Gay Are Girl writes:
Kevin MacDonald is too obsessed with Jews for his own good. Jews just don’t deserve that kind of attention.
Ah the Hell with the Jews. The Jews are boring. Yawn.
The only people who think Jews are all that are Jews themselves and anti-Semites. I really don’t think the Jews deserve all this importance.
Simone Weil, the great French writer and Jew converted heroically to Christianity, described Judaism as like a stage where the stage is darkened except for a single spotlight that focuses on a main actor, who is moving about or giving a speech. All the audience is focused on that actor in the spotlight. Everything else is dark, the rest of the stage, even the audience.
In Judaism, the actor in the spotlight is simply the Jews. The rest of the world is there, but it is in darkness, so in a sense it is as if fact the entire Gentile World simply does not even exist. All that exists is the Jews, their trials and tribulations, their books and whatnot.
That is why some Medieval Jews even built their own ghettos, and a Medieval Jew would not even drink tea or break bread with a Gentile. This was done to create walls, figurative and real, between the Jews and the rest of the world. If you refuse to eat or have tea with 99% of humanity, it is as if they are not there. You can never know them and will never know them, but it’s ok because you don’t want to. They are to you in a sense in darkness, but that’s good because that’s where you want them to be.
It’s often said that Jews hate non-Jews. There is some truth to this of course, but Weil’s analogy is better. More properly, to the religious Jew, the rest of us simply do not even exist at all! How can you hate a black hole, a cipher, a phantom, something that is not even there? In order to hate something, first of all it must exist. An object not even created into existence cannot exist long enough to be hated.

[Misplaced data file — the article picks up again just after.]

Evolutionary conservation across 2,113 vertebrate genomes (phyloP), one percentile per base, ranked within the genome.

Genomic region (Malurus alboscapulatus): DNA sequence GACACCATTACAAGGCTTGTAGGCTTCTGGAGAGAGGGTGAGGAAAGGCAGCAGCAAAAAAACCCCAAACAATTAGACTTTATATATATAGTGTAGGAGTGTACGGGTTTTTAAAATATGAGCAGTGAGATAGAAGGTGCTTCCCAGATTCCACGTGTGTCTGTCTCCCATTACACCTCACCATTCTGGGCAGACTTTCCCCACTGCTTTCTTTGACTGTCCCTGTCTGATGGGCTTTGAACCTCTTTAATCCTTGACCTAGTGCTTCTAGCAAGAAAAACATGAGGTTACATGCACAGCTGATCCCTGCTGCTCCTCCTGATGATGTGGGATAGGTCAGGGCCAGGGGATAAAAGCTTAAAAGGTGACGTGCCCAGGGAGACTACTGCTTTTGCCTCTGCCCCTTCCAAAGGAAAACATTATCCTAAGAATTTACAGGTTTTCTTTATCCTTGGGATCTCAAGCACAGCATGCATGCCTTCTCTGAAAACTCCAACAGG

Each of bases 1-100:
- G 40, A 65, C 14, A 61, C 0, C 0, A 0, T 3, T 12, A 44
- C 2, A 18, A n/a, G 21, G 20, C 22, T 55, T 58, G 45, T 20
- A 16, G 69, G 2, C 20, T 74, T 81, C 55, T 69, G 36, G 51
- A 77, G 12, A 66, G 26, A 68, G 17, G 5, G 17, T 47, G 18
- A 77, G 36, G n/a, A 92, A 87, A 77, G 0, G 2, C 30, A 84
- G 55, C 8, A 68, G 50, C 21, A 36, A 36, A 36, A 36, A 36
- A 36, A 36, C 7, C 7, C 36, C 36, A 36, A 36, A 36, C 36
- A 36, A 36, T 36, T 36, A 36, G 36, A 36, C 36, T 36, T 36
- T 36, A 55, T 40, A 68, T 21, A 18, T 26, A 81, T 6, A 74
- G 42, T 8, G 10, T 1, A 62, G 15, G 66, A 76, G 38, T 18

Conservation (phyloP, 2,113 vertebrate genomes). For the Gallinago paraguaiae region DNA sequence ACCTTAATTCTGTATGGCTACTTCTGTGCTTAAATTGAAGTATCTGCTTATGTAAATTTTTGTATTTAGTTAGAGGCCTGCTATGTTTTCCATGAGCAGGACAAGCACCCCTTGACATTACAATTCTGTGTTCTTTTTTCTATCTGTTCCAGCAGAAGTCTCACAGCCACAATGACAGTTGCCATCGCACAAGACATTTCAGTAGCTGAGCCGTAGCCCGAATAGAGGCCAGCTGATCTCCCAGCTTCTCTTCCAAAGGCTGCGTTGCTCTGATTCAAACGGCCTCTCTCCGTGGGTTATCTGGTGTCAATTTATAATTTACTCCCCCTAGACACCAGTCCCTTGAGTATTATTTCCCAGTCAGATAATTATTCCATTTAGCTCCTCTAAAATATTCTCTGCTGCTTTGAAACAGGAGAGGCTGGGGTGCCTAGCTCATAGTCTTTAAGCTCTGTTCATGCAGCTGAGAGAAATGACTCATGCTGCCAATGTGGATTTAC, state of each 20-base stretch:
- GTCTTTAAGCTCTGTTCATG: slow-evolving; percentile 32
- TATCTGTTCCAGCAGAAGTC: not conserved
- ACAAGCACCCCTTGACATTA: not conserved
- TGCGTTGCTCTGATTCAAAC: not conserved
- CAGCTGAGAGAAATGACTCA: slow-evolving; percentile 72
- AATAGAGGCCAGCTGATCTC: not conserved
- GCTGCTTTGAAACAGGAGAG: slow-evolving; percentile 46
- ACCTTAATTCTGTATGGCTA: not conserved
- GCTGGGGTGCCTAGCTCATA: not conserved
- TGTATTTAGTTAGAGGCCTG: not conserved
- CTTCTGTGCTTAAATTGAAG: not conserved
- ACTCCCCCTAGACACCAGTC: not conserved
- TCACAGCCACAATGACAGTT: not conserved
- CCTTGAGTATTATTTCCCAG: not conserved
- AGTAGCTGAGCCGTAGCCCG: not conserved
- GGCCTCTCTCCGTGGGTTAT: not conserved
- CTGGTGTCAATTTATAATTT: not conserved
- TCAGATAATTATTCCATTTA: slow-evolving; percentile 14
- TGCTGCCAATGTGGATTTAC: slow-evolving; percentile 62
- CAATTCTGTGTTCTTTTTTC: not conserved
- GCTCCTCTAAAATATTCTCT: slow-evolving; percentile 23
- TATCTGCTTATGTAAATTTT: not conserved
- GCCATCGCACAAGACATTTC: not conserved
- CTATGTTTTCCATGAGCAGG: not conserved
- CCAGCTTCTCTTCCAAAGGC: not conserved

Of course, if something does not exist, you can’t really care about it either, but that’s another matter.
On a Usenet board, a wise fellow who was also, it is true, an anti-Semite, said that Jews saw non-Jews as like that pet lizard you have in your terrarium or like those deer out in your yard wandering around and grazing on your plants. Even if you are an animal lover, your lizard or your yard deer are just not on the same level as your fellow humans. They are something else, and yes, they are also something on a lower plane.
There is truth to this too, but I still like the spotlight analogy better.
The Jew sees himself and his kin as not just the center of the world but as the center of the universe. It’s a fallacy, but we give credence to this unpleasant fantasy by going on and on about the Jews and, as the anti-Semite does, placing them in a central position in our universe as some sort of focal point of omnipotent and omnipresent evil that must be combated.
The philo-Semite in mirroring Jewish solipsism and narcissism and the anti-Semite in also imitating the Jew by placing him a central place (but in contrast to the Jew, as evil and not as good) both flatter the Jews and fuel-inject their obnoxious and silly chauvinism.
Don’t fall for it.